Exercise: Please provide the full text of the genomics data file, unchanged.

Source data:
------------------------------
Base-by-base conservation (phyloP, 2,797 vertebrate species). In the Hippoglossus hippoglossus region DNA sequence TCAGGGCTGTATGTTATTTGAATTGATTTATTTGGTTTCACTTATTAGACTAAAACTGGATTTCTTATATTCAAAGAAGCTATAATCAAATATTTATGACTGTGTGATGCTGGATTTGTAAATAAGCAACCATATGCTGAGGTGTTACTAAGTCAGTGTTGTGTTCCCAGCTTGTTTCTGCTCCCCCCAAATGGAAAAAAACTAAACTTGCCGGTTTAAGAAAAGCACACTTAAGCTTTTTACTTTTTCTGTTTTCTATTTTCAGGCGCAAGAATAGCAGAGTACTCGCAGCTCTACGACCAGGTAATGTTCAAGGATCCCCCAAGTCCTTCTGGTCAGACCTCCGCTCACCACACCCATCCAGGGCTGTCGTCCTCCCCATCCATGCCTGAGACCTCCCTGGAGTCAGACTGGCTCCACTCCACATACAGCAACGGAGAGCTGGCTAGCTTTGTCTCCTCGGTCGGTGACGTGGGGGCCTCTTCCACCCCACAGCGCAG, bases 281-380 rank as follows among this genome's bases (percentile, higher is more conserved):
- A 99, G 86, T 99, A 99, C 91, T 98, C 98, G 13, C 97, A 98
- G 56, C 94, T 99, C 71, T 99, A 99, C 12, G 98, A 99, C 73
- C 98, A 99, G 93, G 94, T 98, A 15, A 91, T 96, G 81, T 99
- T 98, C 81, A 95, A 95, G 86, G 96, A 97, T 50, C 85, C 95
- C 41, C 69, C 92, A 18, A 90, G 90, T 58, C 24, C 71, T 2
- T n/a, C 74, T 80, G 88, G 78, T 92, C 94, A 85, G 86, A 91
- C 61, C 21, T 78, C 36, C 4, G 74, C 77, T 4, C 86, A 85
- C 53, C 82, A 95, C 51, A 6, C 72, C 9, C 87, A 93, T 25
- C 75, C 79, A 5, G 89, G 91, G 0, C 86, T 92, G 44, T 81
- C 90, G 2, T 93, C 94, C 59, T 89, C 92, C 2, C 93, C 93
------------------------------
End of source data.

Base-by-base conservation (phyloP, 2,797 vertebrate species). In the Hippoglossus hippoglossus region DNA sequence TCAGGGCTGTATGTTATTTGAATTGATTTATTTGGTTTCACTTATTAGACTAAAACTGGATTTCTTATATTCAAAGAAGCTATAATCAAATATTTATGACTGTGTGATGCTGGATTTGTAAATAAGCAACCATATGCTGAGGTGTTACTAAGTCAGTGTTGTGTTCCCAGCTTGTTTCTGCTCCCCCCAAATGGAAAAAAACTAAACTTGCCGGTTTAAGAAAAGCACACTTAAGCTTTTTACTTTTTCTGTTTTCTATTTTCAGGCGCAAGAATAGCAGAGTACTCGCAGCTCTACGACCAGGTAATGTTCAAGGATCCCCCAAGTCCTTCTGGTCAGACCTCCGCTCACCACACCCATCCAGGGCTGTCGTCCTCCCCATCCATGCCTGAGACCTCCCTGGAGTCAGACTGGCTCCACTCCACATACAGCAACGGAGAGCTGGCTAGCTTTGTCTCCTCGGTCGGTGACGTGGGGGCCTCTTCCACCCCACAGCGCAG, bases 281-380 rank as follows among this genome's bases (percentile, higher is more conserved):
- A 99, G 86, T 99, A 99, C 91, T 98, C 98, G 13, C 97, A 98
- G 56, C 94, T 99, C 71, T 99, A 99, C 12, G 98, A 99, C 73
- C 98, A 99, G 93, G 94, T 98, A 15, A 91, T 96, G 81, T 99
- T 98, C 81, A 95, A 95, G 86, G 96, A 97, T 50, C 85, C 95
- C 41, C 69, C 92, A 18, A 90, G 90, T 58, C 24, C 71, T 2
- T n/a, C 74, T 80, G 88, G 78, T 92, C 94, A 85, G 86, A 91
- C 61, C 21, T 78, C 36, C 4, G 74, C 77, T 4, C 86, A 85
- C 53, C 82, A 95, C 51, A 6, C 72, C 9, C 87, A 93, T 25
- C 75, C 79, A 5, G 89, G 91, G 0, C 86, T 92, G 44, T 81
- C 90, G 2, T 93, C 94, C 59, T 89, C 92, C 2, C 93, C 93